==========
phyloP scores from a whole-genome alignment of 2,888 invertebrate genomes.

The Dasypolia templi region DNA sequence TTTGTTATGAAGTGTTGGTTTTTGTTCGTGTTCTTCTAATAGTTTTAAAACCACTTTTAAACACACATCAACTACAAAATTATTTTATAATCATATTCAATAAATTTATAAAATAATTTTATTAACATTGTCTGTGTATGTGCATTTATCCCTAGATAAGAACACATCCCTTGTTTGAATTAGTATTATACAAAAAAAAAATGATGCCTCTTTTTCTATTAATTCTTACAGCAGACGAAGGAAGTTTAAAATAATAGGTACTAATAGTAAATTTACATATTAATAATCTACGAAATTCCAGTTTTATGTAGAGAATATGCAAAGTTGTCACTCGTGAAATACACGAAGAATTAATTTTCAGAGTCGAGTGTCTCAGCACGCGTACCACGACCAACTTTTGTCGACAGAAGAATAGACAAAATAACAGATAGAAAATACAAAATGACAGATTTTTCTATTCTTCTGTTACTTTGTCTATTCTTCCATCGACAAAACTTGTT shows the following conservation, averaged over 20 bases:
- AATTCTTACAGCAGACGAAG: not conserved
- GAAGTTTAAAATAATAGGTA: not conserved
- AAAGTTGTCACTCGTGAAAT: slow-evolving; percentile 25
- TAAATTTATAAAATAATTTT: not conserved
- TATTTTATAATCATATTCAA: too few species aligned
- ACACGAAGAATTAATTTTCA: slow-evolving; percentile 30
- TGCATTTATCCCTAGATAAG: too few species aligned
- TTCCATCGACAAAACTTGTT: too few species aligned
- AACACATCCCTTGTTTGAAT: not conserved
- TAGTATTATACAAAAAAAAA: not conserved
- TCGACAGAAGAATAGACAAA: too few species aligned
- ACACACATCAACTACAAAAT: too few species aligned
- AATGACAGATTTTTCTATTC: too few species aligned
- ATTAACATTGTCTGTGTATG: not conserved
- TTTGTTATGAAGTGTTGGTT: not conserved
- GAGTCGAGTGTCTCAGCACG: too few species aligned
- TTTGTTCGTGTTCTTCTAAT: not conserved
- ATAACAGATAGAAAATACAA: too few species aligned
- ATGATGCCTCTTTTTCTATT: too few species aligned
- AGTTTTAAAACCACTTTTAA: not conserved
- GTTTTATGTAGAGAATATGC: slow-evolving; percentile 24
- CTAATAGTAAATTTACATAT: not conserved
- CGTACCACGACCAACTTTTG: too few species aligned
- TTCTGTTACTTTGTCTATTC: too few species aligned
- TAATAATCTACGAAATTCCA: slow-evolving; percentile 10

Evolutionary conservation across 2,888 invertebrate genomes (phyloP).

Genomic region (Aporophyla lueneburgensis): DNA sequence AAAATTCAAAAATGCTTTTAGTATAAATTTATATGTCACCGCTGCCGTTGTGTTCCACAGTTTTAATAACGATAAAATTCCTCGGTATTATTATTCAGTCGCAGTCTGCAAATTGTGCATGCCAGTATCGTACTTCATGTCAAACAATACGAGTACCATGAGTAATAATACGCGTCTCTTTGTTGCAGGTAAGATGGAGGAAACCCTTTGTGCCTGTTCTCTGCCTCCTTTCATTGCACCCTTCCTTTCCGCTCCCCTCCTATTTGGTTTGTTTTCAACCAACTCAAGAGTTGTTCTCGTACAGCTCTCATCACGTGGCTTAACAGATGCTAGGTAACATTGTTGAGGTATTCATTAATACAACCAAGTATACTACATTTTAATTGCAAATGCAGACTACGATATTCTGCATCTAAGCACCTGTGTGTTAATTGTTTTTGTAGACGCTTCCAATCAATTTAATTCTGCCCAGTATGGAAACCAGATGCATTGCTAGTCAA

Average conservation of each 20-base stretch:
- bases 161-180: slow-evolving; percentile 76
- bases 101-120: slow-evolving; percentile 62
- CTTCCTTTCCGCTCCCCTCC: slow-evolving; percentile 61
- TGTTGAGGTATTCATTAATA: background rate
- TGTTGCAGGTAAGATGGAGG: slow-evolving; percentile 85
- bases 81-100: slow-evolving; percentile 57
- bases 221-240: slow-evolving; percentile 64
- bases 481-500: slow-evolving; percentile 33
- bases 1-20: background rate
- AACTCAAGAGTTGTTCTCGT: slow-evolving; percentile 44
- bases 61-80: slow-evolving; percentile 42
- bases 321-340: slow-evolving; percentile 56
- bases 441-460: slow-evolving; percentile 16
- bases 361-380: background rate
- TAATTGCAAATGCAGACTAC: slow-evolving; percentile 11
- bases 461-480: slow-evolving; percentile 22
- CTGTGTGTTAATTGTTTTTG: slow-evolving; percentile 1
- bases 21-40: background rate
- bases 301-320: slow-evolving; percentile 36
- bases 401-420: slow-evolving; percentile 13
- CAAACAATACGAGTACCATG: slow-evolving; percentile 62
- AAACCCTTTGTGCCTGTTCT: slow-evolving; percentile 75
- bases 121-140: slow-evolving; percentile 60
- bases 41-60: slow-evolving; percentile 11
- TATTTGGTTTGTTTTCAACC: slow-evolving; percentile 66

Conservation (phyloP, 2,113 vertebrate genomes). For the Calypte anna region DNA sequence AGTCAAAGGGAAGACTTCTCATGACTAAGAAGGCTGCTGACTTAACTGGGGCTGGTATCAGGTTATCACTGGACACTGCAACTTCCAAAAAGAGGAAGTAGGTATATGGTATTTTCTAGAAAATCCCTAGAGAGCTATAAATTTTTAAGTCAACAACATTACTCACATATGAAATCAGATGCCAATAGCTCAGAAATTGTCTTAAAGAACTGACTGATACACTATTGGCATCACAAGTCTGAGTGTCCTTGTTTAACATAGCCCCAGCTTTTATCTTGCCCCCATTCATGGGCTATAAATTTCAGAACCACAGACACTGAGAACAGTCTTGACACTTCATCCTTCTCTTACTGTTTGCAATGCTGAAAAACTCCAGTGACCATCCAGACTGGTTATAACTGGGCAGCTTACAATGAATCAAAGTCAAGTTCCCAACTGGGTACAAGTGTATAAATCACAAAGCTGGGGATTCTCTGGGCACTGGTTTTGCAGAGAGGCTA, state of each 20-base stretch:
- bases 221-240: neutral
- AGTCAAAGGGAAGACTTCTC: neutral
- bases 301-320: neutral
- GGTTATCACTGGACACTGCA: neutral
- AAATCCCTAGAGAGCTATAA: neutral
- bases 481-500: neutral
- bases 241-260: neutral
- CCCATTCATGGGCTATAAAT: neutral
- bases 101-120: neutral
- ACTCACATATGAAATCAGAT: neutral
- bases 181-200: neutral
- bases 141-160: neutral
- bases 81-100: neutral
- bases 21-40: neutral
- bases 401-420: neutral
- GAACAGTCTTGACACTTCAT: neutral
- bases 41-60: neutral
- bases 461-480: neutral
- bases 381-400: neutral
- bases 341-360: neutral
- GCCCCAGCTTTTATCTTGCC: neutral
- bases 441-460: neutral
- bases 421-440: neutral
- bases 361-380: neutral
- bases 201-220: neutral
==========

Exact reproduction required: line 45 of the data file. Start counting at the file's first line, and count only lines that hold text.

- TAATTGCAAATGCAGACTAC: slow-evolving; percentile 11